Lately I've seen several people on social media quote advice of mine, "when estimates and reality differ, believe reality." I think this sentence is the biggest takeaway people had from my session at the Agile 2022 Conference. Estimates are built on assumptions, and when reality is different from our estimate, we can examine our assumptions to see where they're wrong. Sometimes it's obvious. Sometimes it doesn't seem very important. Always we have the opportunity.
Last week, at the 2023 Cornell University International Systems Thinking Conference, Dr. Derek Cabrera made the point several times to love reality, because it tells us where our mental models are leading us astray. That's the generalized version of my statement about estimates. Reality, though, is hard to pin down. Our mental models also affect how we perceive reality.
In the same conference, Dr. Rachel Lilley described how people generally have a mental model that reality is "out there" and we observe it through our senses. She offered that we construct the world, or our perception of the world, more than we observe it. We send out predictions or expectations and look for confirmation that we can sense in the world. We look for data that can fill in the gaps of our expectations.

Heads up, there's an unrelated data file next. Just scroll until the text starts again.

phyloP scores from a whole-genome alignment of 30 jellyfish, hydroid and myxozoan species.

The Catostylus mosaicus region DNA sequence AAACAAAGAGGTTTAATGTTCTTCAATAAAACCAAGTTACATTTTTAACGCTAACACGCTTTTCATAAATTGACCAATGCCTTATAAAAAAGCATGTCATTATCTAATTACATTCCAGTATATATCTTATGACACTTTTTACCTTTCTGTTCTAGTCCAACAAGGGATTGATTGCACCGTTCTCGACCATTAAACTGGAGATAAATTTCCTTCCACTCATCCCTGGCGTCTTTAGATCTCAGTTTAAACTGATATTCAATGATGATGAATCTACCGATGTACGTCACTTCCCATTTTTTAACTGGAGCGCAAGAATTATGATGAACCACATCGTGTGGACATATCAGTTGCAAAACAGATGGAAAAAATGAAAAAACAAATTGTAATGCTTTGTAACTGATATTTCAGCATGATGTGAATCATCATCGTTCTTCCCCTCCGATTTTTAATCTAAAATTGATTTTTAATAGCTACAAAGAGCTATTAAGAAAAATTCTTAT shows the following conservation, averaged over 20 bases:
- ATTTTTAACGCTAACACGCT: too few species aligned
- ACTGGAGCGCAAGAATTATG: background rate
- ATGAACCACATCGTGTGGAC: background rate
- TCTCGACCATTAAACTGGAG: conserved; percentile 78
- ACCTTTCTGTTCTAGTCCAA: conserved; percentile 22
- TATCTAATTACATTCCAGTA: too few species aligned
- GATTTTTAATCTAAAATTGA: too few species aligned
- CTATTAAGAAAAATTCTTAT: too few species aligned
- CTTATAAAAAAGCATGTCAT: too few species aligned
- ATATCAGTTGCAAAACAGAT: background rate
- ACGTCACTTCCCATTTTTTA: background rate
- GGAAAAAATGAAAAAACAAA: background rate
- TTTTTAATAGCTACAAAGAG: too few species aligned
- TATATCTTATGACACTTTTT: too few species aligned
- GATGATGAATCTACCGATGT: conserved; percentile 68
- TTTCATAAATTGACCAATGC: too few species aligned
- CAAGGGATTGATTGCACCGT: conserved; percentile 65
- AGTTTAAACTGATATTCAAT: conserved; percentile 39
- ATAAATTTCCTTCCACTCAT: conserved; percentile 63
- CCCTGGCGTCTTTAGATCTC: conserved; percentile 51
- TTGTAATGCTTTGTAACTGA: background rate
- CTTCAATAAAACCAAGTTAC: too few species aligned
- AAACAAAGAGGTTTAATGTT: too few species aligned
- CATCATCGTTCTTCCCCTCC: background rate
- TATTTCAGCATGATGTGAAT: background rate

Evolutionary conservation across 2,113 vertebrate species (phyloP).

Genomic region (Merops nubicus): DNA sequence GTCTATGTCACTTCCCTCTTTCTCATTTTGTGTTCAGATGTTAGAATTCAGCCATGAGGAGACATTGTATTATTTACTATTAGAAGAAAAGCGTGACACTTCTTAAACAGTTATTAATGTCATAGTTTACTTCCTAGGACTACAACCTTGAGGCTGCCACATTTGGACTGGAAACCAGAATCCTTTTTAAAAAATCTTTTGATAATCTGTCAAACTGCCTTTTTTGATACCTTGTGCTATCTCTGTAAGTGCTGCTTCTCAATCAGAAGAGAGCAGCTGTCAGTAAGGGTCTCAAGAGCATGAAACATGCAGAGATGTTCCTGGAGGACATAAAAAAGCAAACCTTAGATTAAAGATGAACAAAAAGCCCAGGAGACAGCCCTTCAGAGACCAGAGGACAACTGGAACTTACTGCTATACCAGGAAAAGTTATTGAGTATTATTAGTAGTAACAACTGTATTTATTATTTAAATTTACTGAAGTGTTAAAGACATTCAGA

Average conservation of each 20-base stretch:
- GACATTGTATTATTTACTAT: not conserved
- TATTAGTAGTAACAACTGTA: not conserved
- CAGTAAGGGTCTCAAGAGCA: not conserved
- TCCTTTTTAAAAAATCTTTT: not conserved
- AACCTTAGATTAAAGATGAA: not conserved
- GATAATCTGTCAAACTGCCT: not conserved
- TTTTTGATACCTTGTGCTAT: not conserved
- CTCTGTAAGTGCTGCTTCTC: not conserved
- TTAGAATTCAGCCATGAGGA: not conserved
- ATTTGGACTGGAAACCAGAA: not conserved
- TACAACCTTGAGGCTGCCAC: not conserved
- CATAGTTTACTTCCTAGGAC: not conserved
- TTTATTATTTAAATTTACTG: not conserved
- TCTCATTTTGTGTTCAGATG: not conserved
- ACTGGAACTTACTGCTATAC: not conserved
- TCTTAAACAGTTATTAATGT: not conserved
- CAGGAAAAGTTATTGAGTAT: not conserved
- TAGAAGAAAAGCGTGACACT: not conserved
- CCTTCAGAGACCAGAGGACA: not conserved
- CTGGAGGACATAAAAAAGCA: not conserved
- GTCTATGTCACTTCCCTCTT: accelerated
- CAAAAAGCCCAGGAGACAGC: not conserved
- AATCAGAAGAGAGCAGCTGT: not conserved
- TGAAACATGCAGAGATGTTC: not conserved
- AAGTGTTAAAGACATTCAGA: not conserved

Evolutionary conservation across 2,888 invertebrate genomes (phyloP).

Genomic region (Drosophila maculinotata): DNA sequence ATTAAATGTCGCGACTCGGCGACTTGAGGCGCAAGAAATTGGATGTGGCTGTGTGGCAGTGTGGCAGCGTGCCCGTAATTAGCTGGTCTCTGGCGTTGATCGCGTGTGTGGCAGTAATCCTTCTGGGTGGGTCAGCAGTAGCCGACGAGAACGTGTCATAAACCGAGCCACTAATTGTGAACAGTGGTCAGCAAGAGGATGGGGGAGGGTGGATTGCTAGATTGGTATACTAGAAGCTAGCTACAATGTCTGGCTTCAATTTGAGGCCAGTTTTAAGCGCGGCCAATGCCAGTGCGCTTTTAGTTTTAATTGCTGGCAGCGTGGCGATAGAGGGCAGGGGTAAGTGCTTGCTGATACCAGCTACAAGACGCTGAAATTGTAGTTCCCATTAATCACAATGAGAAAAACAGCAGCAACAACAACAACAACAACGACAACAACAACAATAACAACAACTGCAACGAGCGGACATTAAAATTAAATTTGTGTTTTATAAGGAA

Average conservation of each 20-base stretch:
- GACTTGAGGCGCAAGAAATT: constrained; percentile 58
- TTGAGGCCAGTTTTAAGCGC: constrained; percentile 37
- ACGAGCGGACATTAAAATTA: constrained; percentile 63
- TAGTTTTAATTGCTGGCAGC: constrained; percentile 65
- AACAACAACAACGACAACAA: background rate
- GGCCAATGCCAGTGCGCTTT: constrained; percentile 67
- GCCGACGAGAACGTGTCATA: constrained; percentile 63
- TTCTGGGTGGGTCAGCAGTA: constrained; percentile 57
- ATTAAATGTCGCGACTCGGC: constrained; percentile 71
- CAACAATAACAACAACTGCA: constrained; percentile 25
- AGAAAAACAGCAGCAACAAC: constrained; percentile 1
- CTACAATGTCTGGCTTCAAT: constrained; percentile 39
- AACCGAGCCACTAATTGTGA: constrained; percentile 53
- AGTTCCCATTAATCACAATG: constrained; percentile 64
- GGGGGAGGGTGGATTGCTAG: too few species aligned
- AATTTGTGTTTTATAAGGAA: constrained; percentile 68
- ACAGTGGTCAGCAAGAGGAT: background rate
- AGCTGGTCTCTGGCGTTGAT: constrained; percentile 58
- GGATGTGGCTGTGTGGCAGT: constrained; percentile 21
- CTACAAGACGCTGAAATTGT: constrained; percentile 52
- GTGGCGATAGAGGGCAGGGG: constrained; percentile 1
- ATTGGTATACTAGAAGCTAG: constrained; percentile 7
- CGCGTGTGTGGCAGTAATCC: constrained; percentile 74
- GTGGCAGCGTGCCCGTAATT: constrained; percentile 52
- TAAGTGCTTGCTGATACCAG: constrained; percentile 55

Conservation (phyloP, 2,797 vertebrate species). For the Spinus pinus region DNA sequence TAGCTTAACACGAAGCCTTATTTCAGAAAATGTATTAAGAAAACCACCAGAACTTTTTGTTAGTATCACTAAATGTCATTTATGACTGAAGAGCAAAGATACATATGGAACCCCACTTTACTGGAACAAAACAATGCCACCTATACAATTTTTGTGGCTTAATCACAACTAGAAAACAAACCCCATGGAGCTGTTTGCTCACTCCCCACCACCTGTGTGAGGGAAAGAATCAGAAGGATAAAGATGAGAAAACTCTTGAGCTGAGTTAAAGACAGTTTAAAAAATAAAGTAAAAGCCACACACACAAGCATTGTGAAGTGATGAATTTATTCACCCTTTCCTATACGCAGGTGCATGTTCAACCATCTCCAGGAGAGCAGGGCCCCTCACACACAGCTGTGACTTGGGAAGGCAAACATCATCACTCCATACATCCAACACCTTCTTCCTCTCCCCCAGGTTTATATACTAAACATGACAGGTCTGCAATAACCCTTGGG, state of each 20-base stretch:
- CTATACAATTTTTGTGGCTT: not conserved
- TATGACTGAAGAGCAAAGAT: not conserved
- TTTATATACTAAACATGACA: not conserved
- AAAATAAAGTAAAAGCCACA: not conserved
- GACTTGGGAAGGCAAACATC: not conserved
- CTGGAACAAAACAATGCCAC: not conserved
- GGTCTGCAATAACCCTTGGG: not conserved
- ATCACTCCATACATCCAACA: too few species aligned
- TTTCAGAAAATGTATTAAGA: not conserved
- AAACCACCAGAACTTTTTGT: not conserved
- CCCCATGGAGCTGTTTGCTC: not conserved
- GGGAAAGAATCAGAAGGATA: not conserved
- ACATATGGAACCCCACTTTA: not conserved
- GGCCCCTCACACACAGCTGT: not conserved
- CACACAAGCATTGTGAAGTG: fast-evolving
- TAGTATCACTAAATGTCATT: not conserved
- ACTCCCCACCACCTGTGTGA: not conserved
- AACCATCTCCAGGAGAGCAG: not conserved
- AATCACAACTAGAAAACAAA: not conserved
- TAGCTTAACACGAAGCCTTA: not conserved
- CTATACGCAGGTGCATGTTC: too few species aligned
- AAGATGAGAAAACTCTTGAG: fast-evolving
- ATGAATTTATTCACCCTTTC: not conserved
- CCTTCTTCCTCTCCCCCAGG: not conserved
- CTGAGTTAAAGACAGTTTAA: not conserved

Dr. Lilley mentioned the situation of seeing someone, a stranger, coming toward you. Before you even talk to them, you've likely created a sense of who they are based on your prior experiences with other people. This is the phenomena that Virginia Satir called "hat hanging"--hanging the hat of someone you know onto someone you don't. It's a marvelous example of how powerful the human mind is at pattern matching, and understanding by inference. It's also a great example of how we often get it wrong when we do that.
What's the antidote? Part of it starts with metacognition and interoception--paying attention to what we're thinking and feeling. As we become aware of our process of seeing the world through our expectations, we start to gain control over which expectations we use. We develop an expectation that the first expectation that pops into our mind is likely wrong, and we can consider other possibilities, also. We can consider other points of view.
Understanding our internal world of thinking and feeling therefore helps us understand the external world around us. Similarly, understanding the external world around us helps us understand our internal world, as we correct based on the reality we didn't expect.
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